Iím lying in bed and bright rays of light shine through the curtains.

Arrgh - it's time to get up.

Then it hits me - I canít get out of bed yet, as help hasnít arrived. What help, you may well ask.

My nurse.

Pushing the white buzzer I ask to get up. A disembodied metallic voice tells me that they will be there shortly but they have to finish doing breakfast first.

Ah, yes - breakfast. I remember that vividly. Eggs, bacon, cereal - but now its just another sad memory because I have a permanent trachea tube (a tube which is inserted into my neck to help me breathe). I have a liquid meal given to me through another tube (gastrostomy tube) which is inserted into my stomach.

The Nurses come in - two, as a matter of fact and they prepare me for my shower. Talking to me the whole time, sometimes chatting between themselves, asking me how my night was... and I respond with a slight nod, or 1 blink for "yes", 2 blinks for "no".

They ask if I need any pain relief before my shower and I blink "yes" as I know that it is a long and arduous task. I donít really want it as I hate needles but it helps. ďWiggle your toesĒ they say. I canít bloody move them, let alone wiggle them but I try anyway. Frustration burns me like a red hot poker.

They pick me up in a hoist and transfer me on to a shower trolley and it's cold but eventually warms up as Iím whisked off into the shower.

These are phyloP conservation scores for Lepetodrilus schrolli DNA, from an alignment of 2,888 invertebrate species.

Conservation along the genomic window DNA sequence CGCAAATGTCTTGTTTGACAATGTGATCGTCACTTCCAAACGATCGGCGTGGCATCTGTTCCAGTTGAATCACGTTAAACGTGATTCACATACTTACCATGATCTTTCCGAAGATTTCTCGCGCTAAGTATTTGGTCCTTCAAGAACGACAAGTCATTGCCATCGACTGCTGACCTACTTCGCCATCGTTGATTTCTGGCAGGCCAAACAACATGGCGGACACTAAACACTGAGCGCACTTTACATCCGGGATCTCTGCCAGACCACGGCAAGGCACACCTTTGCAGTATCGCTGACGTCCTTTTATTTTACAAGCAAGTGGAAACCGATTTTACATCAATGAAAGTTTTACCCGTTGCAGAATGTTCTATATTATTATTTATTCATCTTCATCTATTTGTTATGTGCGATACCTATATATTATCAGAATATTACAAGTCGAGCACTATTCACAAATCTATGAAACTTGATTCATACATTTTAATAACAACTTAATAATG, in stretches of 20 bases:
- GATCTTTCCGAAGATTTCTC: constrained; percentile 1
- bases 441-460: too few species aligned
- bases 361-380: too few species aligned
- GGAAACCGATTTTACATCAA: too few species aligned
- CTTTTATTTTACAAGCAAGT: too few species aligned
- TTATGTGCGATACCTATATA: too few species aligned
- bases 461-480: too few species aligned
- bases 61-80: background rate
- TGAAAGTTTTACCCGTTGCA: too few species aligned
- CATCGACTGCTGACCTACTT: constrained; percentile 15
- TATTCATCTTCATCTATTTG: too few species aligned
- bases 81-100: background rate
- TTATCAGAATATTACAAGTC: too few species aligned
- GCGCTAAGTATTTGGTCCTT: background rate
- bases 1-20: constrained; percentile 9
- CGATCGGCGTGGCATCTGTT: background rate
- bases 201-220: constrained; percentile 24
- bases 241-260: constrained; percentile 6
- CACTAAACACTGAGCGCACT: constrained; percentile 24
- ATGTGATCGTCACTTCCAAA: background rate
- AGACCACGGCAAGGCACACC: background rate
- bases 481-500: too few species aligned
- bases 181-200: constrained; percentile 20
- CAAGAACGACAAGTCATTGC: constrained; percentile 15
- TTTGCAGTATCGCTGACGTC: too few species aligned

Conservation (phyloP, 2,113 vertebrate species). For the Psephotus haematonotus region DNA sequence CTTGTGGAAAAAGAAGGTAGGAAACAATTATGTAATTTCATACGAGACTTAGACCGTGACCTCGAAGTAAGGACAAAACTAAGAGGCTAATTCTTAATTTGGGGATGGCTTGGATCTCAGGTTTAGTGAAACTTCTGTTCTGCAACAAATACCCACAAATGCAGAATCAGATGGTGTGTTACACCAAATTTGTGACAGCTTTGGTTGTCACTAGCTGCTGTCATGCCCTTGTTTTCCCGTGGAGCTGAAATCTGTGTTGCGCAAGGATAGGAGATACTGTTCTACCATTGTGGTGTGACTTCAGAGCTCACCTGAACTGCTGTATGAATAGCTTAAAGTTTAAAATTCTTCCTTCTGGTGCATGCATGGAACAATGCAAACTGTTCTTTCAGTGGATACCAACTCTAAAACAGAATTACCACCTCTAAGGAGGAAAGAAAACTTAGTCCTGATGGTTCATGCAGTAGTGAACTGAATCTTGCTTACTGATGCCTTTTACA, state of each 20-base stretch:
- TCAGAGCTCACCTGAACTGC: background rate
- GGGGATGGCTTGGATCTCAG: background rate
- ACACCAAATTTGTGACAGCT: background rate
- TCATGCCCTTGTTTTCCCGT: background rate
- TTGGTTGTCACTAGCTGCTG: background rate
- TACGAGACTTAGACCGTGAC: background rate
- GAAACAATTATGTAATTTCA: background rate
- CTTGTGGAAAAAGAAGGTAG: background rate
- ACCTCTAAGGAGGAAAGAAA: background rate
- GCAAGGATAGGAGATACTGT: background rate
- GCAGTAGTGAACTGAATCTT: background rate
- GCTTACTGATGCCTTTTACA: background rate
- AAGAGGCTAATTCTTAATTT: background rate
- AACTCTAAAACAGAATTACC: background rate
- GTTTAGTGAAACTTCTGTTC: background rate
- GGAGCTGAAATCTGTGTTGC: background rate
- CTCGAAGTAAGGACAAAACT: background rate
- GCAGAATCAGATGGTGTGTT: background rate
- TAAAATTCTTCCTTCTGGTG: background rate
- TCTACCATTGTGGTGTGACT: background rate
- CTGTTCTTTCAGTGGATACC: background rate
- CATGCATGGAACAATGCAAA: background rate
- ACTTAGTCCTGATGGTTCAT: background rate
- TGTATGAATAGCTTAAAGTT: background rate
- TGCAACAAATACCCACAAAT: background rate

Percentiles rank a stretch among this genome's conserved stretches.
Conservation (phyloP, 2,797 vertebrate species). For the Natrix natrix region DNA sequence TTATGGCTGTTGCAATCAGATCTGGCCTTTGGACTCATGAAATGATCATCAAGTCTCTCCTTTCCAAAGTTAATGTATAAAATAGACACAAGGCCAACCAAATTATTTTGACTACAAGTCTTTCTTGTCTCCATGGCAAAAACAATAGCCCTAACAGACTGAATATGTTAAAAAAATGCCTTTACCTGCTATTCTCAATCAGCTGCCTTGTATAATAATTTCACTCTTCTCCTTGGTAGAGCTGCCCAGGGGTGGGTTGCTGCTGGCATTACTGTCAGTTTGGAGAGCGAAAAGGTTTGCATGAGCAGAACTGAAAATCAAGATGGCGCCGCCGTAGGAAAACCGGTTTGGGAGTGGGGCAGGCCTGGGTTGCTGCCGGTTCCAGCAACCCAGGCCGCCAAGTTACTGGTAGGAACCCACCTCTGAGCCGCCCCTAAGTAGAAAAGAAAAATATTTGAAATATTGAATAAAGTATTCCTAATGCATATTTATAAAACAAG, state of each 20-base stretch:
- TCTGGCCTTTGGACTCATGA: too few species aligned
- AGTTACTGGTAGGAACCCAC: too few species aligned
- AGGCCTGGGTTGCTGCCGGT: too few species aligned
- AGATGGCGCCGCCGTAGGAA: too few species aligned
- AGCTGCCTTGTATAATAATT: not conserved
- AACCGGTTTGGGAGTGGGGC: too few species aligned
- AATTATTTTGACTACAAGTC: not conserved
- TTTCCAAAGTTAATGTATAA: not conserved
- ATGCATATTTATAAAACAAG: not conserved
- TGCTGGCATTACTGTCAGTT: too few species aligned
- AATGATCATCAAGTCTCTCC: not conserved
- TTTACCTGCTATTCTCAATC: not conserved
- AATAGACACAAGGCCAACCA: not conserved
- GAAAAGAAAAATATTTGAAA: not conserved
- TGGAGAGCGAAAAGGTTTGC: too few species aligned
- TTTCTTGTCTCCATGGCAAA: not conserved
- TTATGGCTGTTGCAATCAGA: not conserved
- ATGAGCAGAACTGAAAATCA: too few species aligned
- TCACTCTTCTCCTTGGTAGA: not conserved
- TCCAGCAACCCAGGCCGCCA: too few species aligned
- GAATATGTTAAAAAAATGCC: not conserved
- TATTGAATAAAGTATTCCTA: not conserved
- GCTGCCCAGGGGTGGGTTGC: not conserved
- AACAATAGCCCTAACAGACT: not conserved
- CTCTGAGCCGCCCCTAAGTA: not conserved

They try and keep my dignity but itís hard when you donít have control over your bladder and bowels. They clean me up and shower me without fuss while still talking to me all the time about whatís going on in the world.

Once showered I am placed in a pad, just like a big nappy before being dressed and placed into my wheel chair, a special one designed for me.

I attend therapies during the day - many different types that are arduous, gruelling and tiresome.

I need to be re-taught how to do everything again.

Speech therapy to talk. Physio for walking and to prevent contractures in the muscles. A multitude of other ones as well.

By the time the day ends, I feel dog tired, have been visited by mum and dad, family and friends and now its the night routine to go to bed. I wonít take you through that or the countless times I have been hoisted in and out of my chair, up and down, cleaned up and pad changed but let's just say I am glad to get my head down on my pillow and let the kindness of sleep take my troubles away.

This isnít the story of one person in particular; this is the story of many riders who have had head and spinal injuries due to accidents.


I know this story and know it only too well.
I was one of those Nurses.
I used to work in a head and spinal injury unit.

These people, if they do rehab can go back to leading some kind of quality life. Many donít however and the reason I tell you this common story is that today I went to a funeral of a fellow rider.

One of the unlucky and unfortunate victims of a road accident.

The trauma, stress and grief that you, your family and friends go through is just not worth that extra few minutes you gain by sitting in a blind spot, doing 5 kmh over the limit, lane splitting moving traffic, drinking or just being in the wrong place at the wrong time.

Motorcycling is fun and a way of life and it is meant to be enjoyed, so enjoy it and keep safe at the same time.


Never ride faster than your guardian angel can fly.



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